When you look at communism, you can just look at the result (failed economies, empty shelves) to see how bad an idea it was.
When we look at the arguments against eugenics, they are always about how it was done, not about any results. People were sterilized or killed based on some perceived abnormality or inferiority, it was extremely crude and inhuman, I completely agree. But all those arguments disappear if we do things in a more modern way while respecting human dignity, using today's technology. Unlike communism, where it's hard to imagine a method that might actually work.
If you understand anything about evolution, it is quite clear that the human genome will tend to degenerate thanks to the comfort of modern civilisation. I'm not talking about things like intelligence (because apparently that's one area where evolution is sill alive and kicking, intelligent people being more attractive contrary to what has often been feared), but look at our senses (sight, smell, hearing), physical strength and endurance, resistance to diseases, etcetera. Our genome gets bombarded with random changes all the time, and natural selection isn't weeding out the bad changes (which are the vast majority of all mutations). We do all we can to help people overcome their defects, lead a normal life, and reproduce. Which is great, but it does mean that in the long term we will need some other mechanism to replace natural evolution. Because evolution is not just necessary to evolve a better lifeform, it's also necessary to keep it from degenerating.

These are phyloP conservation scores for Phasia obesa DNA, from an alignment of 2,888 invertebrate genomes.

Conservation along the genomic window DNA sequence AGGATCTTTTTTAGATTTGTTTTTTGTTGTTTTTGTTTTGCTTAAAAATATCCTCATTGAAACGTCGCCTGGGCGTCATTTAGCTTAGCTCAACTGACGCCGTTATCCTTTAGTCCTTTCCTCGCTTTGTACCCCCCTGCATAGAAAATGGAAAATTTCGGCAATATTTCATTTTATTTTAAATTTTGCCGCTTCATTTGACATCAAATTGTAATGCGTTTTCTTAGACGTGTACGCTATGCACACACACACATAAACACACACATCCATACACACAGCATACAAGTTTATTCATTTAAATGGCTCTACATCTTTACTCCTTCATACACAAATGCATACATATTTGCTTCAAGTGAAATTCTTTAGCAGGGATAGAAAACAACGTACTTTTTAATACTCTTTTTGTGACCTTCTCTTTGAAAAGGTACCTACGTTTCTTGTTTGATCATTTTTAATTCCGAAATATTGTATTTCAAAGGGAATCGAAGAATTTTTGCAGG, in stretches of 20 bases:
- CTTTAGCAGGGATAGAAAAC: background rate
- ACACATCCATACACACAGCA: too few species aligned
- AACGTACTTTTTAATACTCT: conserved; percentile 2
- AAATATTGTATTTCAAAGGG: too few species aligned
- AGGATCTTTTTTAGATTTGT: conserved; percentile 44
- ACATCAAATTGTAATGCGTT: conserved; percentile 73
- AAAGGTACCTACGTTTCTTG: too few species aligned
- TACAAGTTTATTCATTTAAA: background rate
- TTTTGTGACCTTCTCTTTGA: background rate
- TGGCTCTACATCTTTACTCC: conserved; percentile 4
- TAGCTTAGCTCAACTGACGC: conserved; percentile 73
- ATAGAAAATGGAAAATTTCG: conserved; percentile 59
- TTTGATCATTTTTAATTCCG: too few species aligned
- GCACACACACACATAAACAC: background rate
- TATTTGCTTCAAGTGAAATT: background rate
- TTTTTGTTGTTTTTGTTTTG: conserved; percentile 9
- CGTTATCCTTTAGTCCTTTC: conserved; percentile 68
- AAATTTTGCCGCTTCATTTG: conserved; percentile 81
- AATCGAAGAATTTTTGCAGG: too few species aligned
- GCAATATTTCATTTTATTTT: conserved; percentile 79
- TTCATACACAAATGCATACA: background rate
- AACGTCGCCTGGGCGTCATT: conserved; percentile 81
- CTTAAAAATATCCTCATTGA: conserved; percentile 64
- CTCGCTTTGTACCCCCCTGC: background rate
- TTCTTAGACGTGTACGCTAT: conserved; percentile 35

Moles evolved from some kind of rat that probably had very good eyes, yet after thousands of generations moles are as good as blind because nearly blind moles have exactly the same chance of reproducing as moles with better eyes. The same is happening to us. Old-style eugenics would simply say "ok, let's sterilize all people with bad eyes, then". Today we can just say "hey, we found the cause of your bad eyesight, it's a mutation in this gene, and we can make sure your children don't inherit it". Or even replace the bad genes with a better version. What's wrong with that?
If we don't do this at some point, we will constantly need to improve all our medical techniques to fix all the defects people have been inheriting. Babies will hardly ever be born without needing immediate medical attention after birth, because we can't allow mother nature to kill the bad genes.
Wouldn't it be better to just start the next phase of evolution by taking things into our own hands? Natural selection, which is cruel and indiscriminate, has all but disappeared for us, and that's a good thing because we can do much better than that now. But we'll have to actually do that some time.